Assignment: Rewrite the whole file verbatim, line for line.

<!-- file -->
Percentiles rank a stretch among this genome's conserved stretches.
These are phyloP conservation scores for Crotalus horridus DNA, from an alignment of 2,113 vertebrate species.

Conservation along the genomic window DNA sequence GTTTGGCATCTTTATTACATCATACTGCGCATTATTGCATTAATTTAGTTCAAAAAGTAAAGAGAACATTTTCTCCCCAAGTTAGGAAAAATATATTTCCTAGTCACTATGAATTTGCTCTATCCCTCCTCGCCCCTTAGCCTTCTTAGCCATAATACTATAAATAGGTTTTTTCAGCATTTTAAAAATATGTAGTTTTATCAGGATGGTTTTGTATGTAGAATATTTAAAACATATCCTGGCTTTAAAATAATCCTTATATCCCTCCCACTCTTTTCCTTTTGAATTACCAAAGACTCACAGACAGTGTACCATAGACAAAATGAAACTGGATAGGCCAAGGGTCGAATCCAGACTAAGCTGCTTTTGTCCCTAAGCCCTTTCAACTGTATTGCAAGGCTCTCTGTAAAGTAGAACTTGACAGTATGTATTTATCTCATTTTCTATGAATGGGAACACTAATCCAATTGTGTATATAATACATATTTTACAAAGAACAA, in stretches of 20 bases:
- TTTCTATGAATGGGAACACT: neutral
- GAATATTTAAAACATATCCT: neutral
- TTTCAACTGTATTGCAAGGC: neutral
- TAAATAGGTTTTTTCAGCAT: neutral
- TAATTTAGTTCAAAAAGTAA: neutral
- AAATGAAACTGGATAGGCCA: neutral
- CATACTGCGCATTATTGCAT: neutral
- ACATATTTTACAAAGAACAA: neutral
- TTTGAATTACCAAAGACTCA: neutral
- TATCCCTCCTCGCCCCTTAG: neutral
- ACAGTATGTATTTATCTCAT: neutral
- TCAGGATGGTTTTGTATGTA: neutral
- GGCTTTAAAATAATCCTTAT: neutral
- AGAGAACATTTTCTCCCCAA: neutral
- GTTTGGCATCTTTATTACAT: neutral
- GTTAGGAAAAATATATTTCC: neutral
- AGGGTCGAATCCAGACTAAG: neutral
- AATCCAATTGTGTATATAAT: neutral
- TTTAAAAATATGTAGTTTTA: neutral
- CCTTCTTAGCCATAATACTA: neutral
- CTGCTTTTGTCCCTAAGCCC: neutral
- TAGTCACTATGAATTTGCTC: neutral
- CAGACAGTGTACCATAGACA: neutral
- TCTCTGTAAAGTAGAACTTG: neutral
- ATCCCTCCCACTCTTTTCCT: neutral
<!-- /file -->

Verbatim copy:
Percentiles rank a stretch among this genome's conserved stretches.
These are phyloP conservation scores for Crotalus horridus DNA, from an alignment of 2,113 vertebrate species.

Conservation along the genomic window DNA sequence GTTTGGCATCTTTATTACATCATACTGCGCATTATTGCATTAATTTAGTTCAAAAAGTAAAGAGAACATTTTCTCCCCAAGTTAGGAAAAATATATTTCCTAGTCACTATGAATTTGCTCTATCCCTCCTCGCCCCTTAGCCTTCTTAGCCATAATACTATAAATAGGTTTTTTCAGCATTTTAAAAATATGTAGTTTTATCAGGATGGTTTTGTATGTAGAATATTTAAAACATATCCTGGCTTTAAAATAATCCTTATATCCCTCCCACTCTTTTCCTTTTGAATTACCAAAGACTCACAGACAGTGTACCATAGACAAAATGAAACTGGATAGGCCAAGGGTCGAATCCAGACTAAGCTGCTTTTGTCCCTAAGCCCTTTCAACTGTATTGCAAGGCTCTCTGTAAAGTAGAACTTGACAGTATGTATTTATCTCATTTTCTATGAATGGGAACACTAATCCAATTGTGTATATAATACATATTTTACAAAGAACAA, in stretches of 20 bases:
- TTTCTATGAATGGGAACACT: neutral
- GAATATTTAAAACATATCCT: neutral
- TTTCAACTGTATTGCAAGGC: neutral
- TAAATAGGTTTTTTCAGCAT: neutral
- TAATTTAGTTCAAAAAGTAA: neutral
- AAATGAAACTGGATAGGCCA: neutral
- CATACTGCGCATTATTGCAT: neutral
- ACATATTTTACAAAGAACAA: neutral
- TTTGAATTACCAAAGACTCA: neutral
- TATCCCTCCTCGCCCCTTAG: neutral
- ACAGTATGTATTTATCTCAT: neutral
- TCAGGATGGTTTTGTATGTA: neutral
- GGCTTTAAAATAATCCTTAT: neutral
- AGAGAACATTTTCTCCCCAA: neutral
- GTTTGGCATCTTTATTACAT: neutral
- GTTAGGAAAAATATATTTCC: neutral
- AGGGTCGAATCCAGACTAAG: neutral
- AATCCAATTGTGTATATAAT: neutral
- TTTAAAAATATGTAGTTTTA: neutral
- CCTTCTTAGCCATAATACTA: neutral
- CTGCTTTTGTCCCTAAGCCC: neutral
- TAGTCACTATGAATTTGCTC: neutral
- CAGACAGTGTACCATAGACA: neutral
- TCTCTGTAAAGTAGAACTTG: neutral
- ATCCCTCCCACTCTTTTCCT: neutral